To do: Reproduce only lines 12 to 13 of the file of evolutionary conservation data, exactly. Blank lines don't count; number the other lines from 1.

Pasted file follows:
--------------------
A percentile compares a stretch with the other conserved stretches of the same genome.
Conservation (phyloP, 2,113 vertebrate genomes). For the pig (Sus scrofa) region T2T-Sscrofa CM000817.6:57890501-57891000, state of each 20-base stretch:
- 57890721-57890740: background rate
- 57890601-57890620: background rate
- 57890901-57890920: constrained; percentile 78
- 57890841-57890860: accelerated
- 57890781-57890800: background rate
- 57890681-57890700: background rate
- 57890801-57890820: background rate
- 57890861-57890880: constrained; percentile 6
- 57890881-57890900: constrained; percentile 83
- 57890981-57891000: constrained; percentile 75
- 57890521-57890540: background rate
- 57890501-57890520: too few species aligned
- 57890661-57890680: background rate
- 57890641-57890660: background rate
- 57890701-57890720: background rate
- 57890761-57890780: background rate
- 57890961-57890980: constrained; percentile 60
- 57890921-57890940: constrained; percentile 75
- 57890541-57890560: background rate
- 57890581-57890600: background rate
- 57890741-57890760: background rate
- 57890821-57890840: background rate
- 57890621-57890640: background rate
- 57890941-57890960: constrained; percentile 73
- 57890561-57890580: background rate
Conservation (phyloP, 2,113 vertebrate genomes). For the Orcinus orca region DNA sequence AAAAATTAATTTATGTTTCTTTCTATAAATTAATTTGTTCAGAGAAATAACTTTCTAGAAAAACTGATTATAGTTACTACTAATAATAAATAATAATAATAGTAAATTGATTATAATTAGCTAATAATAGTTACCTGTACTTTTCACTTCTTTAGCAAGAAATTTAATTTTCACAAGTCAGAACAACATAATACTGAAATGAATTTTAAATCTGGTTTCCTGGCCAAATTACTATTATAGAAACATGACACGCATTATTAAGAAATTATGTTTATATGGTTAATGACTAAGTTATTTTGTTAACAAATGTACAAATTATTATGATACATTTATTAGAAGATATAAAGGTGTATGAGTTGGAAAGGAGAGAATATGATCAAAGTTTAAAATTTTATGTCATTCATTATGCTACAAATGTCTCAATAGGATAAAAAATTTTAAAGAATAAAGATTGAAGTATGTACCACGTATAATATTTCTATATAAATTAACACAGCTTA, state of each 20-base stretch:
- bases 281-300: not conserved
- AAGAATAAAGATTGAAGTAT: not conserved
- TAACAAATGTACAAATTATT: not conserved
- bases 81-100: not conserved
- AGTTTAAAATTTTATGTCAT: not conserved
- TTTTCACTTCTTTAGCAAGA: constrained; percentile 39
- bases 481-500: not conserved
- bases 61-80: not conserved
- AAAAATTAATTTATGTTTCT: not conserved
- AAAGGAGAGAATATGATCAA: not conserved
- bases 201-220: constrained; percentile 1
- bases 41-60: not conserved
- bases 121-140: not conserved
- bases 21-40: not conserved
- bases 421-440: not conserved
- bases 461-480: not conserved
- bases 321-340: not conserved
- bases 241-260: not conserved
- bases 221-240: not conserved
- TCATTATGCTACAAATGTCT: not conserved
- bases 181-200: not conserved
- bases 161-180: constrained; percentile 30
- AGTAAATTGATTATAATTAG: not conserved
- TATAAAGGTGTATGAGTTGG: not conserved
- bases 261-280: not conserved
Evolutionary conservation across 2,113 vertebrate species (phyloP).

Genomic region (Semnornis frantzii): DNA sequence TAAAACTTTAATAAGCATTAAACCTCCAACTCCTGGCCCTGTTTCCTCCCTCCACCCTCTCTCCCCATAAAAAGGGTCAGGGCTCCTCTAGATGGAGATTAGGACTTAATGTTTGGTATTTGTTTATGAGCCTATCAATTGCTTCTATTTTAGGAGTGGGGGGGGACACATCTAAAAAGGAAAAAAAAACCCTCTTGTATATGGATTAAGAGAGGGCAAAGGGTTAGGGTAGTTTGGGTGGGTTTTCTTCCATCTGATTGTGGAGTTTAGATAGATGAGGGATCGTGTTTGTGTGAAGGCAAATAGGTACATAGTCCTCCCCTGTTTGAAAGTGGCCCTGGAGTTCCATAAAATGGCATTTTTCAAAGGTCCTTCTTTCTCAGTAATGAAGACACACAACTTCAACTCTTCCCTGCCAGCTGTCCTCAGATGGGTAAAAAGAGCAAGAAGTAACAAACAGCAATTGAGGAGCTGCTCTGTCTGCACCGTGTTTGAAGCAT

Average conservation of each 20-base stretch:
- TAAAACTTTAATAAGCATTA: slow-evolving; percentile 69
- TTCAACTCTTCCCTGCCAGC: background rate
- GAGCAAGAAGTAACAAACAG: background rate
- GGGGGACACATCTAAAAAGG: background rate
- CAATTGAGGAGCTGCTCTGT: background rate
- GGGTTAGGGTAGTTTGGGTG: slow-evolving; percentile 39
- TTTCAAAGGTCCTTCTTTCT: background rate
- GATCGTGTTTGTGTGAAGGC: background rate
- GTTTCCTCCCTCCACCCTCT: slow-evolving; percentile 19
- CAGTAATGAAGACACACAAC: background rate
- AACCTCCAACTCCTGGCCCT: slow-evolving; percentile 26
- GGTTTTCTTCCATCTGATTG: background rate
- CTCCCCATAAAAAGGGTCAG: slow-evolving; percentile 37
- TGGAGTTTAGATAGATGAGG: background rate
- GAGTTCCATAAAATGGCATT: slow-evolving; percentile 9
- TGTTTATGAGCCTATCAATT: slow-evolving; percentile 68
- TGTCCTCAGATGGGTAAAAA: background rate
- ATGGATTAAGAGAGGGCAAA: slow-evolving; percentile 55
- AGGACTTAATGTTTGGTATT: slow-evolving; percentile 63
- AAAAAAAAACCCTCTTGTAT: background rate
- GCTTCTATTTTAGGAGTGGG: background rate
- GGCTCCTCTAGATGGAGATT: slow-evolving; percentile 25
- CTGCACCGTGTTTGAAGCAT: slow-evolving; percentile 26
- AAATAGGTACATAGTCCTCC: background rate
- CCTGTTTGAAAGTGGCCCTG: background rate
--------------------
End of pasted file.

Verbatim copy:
- 57890981-57891000: constrained; percentile 75
- 57890521-57890540: background rate